Reflections of Psalm 23; He Restores My Soul

He Restores My Soul

He restores my soul. Four simple words to describe the greatest gift ever given.

The forgiven soul is restored to relationship with God.

Restored to righteousness.

Restored to hope.

Restored to life and purpose.

The moment faith is born within the heart, this becomes truth for a follower of Jesus. And every time we stumble, He continues to restore. When King David, a man after God’s own heart, succumbed to temptation and sinned, he lamented,

“Why are you cast down, O my soul,
    and why are you in turmoil within me?
Hope in God; for I shall again praise him,
    my salvation and my God.”
Psalm 42:11

Keller explains in his book A Shepherd Looks at Psalm 23 that sheep provide an exact analogy for this situation. It is even called being “cast” or “cast down”. A sheep that is cast down has made its bed in a soft indentation of earth and gotten too comfortable. Leaning back a little too far, it loses its center of gravity and cannot get back up. In this position, gases build up in the rumen, and the bloating cuts off circulation to their limbs. If the shepherd does not find the helpless sheep in time, it will die, sometimes in a matter of hours.

It is a terrible loss to the shepherd, and even more so if the sheep is a pregnant ewe. This is another reason why a good shepherd keeps close count of his sheep. He needs to know whether he needs to go looking for a stranded sheep. He must gently roll the sheep back over on its side to relieve the gas that has built up. If the sheep has been cast down very long, he must lift the sheep to its feet, hold it up between his legs, and massage the legs to restore circulation. Keller says that when the sheep is released to stand alone on its feet, it is usually wobbly and will fall again. The shepherd will continue to work with the sheep until he or she regains equilibrium.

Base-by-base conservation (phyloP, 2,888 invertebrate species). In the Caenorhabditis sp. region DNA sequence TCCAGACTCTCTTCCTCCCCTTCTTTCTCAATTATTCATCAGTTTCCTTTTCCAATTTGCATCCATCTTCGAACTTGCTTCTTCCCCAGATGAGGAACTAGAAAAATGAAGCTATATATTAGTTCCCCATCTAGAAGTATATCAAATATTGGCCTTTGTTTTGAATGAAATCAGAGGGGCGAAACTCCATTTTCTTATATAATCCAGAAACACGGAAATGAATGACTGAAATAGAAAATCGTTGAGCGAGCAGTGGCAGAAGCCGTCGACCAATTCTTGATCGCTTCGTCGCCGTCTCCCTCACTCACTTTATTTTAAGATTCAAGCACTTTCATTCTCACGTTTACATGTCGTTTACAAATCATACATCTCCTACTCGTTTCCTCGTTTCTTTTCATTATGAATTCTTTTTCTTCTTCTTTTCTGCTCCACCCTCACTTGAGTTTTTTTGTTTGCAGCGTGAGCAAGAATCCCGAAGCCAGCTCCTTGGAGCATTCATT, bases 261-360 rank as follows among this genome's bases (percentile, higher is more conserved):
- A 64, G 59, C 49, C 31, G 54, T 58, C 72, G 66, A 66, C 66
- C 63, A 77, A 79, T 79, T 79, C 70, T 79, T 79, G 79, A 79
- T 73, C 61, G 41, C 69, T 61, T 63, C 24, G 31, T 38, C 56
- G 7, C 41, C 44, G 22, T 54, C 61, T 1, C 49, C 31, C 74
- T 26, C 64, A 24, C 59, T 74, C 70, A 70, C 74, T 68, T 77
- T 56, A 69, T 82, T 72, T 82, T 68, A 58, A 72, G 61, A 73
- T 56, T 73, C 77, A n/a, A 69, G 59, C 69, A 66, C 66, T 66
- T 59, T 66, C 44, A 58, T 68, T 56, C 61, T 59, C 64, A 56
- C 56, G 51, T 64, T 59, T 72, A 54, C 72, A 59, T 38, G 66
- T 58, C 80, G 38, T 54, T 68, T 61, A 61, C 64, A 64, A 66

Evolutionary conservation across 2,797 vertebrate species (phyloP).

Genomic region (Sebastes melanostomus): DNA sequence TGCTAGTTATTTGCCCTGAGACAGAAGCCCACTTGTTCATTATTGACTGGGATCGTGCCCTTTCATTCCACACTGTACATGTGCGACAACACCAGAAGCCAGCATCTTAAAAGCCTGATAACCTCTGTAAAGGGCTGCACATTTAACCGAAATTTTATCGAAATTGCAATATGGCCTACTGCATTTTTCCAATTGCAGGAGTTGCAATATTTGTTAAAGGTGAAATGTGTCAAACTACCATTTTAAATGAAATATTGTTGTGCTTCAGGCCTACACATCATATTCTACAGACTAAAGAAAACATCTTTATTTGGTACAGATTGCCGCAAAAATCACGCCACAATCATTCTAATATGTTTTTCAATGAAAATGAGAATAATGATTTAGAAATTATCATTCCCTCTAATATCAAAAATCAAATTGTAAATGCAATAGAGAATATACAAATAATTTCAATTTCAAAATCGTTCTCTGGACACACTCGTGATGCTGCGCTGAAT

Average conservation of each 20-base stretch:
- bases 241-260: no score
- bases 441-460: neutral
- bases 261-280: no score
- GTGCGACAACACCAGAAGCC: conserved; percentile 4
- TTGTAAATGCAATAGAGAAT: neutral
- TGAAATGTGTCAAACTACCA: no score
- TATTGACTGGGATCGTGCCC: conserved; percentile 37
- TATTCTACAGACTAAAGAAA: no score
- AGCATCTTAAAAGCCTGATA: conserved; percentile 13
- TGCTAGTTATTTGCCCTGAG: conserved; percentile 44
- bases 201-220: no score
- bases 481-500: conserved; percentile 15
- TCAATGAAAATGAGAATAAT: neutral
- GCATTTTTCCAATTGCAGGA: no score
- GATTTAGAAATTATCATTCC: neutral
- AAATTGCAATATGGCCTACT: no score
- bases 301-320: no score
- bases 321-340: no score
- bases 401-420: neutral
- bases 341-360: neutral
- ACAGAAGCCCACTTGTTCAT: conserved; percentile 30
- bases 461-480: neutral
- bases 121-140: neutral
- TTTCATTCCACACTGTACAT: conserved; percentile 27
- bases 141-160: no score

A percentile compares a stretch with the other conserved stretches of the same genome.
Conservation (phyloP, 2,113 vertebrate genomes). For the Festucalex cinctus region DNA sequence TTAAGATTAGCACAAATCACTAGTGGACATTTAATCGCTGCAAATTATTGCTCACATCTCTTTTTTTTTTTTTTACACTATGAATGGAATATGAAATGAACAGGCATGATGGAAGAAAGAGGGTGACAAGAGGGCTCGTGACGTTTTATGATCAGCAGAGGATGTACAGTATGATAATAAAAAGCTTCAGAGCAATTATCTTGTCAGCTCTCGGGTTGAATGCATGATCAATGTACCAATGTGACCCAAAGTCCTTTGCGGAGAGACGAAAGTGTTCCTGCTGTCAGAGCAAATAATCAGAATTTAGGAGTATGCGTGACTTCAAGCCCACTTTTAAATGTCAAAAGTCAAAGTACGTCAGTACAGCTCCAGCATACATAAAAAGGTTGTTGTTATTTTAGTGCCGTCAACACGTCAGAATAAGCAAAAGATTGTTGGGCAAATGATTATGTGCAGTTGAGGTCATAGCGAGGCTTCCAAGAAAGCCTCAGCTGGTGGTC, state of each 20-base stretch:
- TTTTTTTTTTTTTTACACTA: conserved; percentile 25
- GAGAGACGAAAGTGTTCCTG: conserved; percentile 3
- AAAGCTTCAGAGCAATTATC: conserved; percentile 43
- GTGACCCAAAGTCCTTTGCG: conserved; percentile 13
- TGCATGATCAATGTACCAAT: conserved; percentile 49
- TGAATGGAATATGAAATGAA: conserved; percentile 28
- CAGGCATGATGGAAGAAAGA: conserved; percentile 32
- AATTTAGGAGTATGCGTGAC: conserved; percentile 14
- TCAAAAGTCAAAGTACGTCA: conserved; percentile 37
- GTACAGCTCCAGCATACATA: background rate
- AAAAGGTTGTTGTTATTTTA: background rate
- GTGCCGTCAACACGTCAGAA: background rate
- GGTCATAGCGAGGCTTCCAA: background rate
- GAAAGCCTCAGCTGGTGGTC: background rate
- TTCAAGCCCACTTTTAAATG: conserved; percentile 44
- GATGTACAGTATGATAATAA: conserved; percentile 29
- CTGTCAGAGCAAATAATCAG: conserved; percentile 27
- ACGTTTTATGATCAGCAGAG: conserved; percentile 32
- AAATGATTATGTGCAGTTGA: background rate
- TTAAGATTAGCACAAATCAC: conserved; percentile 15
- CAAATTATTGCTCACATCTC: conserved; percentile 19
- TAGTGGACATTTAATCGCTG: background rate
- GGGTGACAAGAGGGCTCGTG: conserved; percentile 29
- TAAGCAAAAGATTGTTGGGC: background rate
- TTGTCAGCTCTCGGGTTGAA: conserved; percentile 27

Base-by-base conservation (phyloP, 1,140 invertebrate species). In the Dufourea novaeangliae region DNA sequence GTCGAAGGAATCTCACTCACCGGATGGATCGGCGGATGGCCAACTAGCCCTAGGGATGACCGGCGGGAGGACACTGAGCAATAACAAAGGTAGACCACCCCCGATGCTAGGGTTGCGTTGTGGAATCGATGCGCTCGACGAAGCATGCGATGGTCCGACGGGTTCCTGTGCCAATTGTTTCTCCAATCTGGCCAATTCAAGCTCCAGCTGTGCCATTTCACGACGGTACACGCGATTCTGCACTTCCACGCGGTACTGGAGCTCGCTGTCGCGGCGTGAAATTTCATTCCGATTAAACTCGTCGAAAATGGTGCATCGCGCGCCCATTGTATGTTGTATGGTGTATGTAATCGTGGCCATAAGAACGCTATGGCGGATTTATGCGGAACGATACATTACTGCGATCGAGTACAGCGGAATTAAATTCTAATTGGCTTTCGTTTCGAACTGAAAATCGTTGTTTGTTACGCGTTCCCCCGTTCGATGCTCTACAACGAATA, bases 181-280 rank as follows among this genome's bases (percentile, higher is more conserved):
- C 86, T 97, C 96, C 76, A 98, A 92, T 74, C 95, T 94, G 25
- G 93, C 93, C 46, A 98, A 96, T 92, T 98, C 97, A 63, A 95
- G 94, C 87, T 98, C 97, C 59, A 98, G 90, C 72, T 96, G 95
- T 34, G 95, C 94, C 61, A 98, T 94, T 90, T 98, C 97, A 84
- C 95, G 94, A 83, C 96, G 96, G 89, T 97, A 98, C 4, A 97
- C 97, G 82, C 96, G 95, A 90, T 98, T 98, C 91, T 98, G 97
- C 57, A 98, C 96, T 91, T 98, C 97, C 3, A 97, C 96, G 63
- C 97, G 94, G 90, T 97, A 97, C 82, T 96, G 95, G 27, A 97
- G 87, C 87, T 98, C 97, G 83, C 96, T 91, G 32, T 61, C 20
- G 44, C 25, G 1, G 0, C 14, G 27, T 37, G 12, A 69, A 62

The first circumstance that leads a sheep to being cast down is a wool coat that has gotten too long and heavy. The shepherd must sheer the sheep, often with difficulty, and the wool is full of dirt, feces, and ticks. It is truly a relief to both sheep and shepherd to be free of its fleece. I am feeling suspicious of Mary and her lamb whose fleece was white as snow. Only the Lord’s sheep have fleece so clean and bright. This heavy, dirty fleece is an analogy for us of how we can be weighed down by sin. Our shepherd waits for us to come willingly to repent and let him relieve us of the weight that we carry. He does this for us out of love, and not exasperation. Never be afraid to go to God when you have made a mistake or chosen the wrong path. He always wants to restore.

The second circumstance that leads sheep to be cast down is simply being overweight. The shepherd has to keep a closer watch over the sheep and limit their diet. We can carry burdens that have nothing to do with sin. We can be overwhelmed by things we have no control over. Sometimes we need to prioritize, opt out of some things, and make sure we are making a routine of sitting with the Lord to allow him to take our burdens and refill our joy.

He restores my soul. He is worthy of my love and adoration, my praise and my worship.

Gracious is the Lord, and righteous;
    our God is merciful.
 The Lord preserves the simple;
    when I was brought low, he saved me.
 Return, O my soul, to your rest;
    for the Lord has dealt bountifully with you.

 For you have delivered my soul from death,
    my eyes from tears,
    my feet from stumbling;
9I will walk before the Lord
    in the land of the living.

Psalm 116:5-9

The following video shows sheep who have been cast down.

Picture is curtesy of Pixabay.

3 thoughts on “Reflections of Psalm 23; He Restores My Soul

  1. Pingback: Reflections of Psalm 23, Day 6 – Growing Grace-Full

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